ACT Government has morning tea

while more trees come down!

Last week, the ACT Environment Minister, Rebecca Vassarotti, announced her draft action plan about the loss of mature trees.

This document was supposed to convince voters that her government takes such matters seriously. It was a draft action plan.

This draft is like so many of the plans, strategies and policies announced by this ACT coalition government. It is full of useful words such as guidance, investigating, reviewing, revising, data, developing policy, making reports, more reports, more policy, encouraging, seeking, linking, negotiating, facilitating, considering, evaluating, more considerations, and even more reviews.

Expect there to be many meetings, workshops, briefings, morning teas and paid consultants. But will there be any more trees?

This government needs to stop its own agencies chopping down trees. ACT Housing needs to stop clearing everything off its residential blocks. ACT Housing developments should have permeable surfaces and a generous amount of greenery. Suburban developments need to have greenery cover of at least 30 per cent.

The ACT Environment Minister should stop thinking that “taking action” means publishing loads of worthy words. It is time to do something real.

This government is failing when it comes to enhancing and maintaining the complexities of the tree canopy, the biodiversity and the green infrastructure of this city.

The picture at the top is of a block in Dickson that has just been cleared by Housing ACT. This is an arm of the Labor/Greens government that is supposed to be delivering against the announced policies on greenery, tree canopy and mature trees.

The picture above is what was there after the building was removed. Housing ACT bulldozed the lot. Is this what the  Environment Minister endorses as being an action plan?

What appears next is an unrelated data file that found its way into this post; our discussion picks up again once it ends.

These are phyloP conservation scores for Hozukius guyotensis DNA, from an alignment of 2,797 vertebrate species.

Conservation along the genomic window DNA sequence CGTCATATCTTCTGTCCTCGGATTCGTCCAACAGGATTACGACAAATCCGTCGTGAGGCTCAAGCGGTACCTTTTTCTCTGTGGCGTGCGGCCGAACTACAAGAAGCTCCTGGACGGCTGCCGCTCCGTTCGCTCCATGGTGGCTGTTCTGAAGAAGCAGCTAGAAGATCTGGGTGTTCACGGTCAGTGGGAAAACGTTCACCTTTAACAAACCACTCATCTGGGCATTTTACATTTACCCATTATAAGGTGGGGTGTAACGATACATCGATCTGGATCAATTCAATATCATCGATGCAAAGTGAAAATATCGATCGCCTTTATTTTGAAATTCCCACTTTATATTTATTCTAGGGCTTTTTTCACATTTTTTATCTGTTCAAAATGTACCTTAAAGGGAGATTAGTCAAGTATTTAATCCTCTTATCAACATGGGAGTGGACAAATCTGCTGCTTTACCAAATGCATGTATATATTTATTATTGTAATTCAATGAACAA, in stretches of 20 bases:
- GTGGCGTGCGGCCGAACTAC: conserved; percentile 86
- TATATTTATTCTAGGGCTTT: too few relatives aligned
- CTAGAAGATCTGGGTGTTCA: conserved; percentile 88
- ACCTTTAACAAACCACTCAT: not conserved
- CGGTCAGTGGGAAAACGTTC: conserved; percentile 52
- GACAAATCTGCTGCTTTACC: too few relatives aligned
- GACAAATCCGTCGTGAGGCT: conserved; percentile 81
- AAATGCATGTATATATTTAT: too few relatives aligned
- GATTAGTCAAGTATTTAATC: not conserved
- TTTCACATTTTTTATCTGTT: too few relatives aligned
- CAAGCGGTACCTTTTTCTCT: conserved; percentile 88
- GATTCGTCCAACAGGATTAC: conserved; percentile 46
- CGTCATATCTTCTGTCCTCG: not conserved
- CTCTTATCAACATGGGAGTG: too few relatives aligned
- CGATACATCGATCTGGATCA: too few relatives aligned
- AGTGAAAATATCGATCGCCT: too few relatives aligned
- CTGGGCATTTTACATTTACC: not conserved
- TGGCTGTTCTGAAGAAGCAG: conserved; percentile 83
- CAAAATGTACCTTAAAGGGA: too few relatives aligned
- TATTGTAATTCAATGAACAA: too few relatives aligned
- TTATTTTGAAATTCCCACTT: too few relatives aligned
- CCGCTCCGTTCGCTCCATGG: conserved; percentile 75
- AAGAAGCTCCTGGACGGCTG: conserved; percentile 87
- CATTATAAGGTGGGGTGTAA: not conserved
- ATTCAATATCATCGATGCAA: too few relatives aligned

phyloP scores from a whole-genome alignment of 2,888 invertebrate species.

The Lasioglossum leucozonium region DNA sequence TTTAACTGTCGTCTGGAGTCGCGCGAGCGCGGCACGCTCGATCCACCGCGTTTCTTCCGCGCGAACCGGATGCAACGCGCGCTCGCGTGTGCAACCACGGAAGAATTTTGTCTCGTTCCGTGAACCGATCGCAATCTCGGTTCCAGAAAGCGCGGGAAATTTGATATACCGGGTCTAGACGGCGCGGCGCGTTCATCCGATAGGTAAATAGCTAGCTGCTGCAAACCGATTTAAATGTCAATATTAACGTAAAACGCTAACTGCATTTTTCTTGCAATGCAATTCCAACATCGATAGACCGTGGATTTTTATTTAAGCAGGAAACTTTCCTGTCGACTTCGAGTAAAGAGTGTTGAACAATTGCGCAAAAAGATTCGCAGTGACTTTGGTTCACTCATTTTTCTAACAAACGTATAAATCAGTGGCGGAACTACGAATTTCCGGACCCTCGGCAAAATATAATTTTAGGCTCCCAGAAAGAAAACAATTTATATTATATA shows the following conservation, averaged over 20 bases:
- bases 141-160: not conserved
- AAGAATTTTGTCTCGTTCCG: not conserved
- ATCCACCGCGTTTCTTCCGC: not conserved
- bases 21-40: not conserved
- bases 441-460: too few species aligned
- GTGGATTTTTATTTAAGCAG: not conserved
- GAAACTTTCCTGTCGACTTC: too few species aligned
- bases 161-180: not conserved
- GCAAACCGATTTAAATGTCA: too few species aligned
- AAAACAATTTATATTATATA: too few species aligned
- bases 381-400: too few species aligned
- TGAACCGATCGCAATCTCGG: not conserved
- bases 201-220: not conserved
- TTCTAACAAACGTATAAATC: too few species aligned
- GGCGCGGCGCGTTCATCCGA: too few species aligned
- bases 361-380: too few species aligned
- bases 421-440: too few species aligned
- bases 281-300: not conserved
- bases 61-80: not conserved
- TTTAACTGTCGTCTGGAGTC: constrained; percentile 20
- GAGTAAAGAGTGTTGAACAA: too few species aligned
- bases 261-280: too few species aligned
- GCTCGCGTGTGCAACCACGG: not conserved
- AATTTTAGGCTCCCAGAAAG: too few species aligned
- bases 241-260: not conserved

While the buildings are of an acceptable design (if you like that institutional look), the landscape is mostly hard surfaces. The announced government draft policies state that developments should have permeable surfaces.

There is not a lot of greenery on this site. What would be the percentage tree canopy cover? Not much above zero!

Housing ACT has yet to read the Environment Minister’s announcements and those draft policies. Maybe they ignore those worthy sounding announcements because they know that they are just that – announcements and nothing more.


Then there were those amazing plans by Housing ACT for another site in Dickson where the street tree was about it for greenery. It remains a world-class heat island in the making.

But wait, there may be more of this to come very soon.

The above is a photograph of another site in Dickson that has had the Mr Fluffy house removed. As yet, the generous greenery and magnificent trees have been left alone.

Housing ACT is about to start work on this site and has already signalled that at least one of the mature trees must go. Neighbours are fully expecting most of the shrubbery to be bulldozed.

The plans reveal Housing ACT’s approach to greenery – large buildings with minimal opportunities for gardens.

The above horror stories are matched with many others throughout Canberra. Blocks are being cleared, huge houses occupy most of the site with little room for gardens and outdoor spaces and the suburban tree canopy, green infrastructure and biodiversity is being reduced

This is what the ACT Greens in government are delivering through Housing ACT. This is their real action plan. This is their version of “Building the Better Normal”.

The Environment Minister should stop making announcements. She needs to get real and take action on how her own government is failing to deliver on climate change issues within its own urban development programs.

This piece has focused on greenery and trees around Housing ACT residences. So much more could be said about the lack of solar and the lack of double glazing in these 21st century homes.


This article is a version of the piece originally published online with City News

Paul Costigan is a commentator on the visual arts, photography, urban design, environmental issues and everyday matters.

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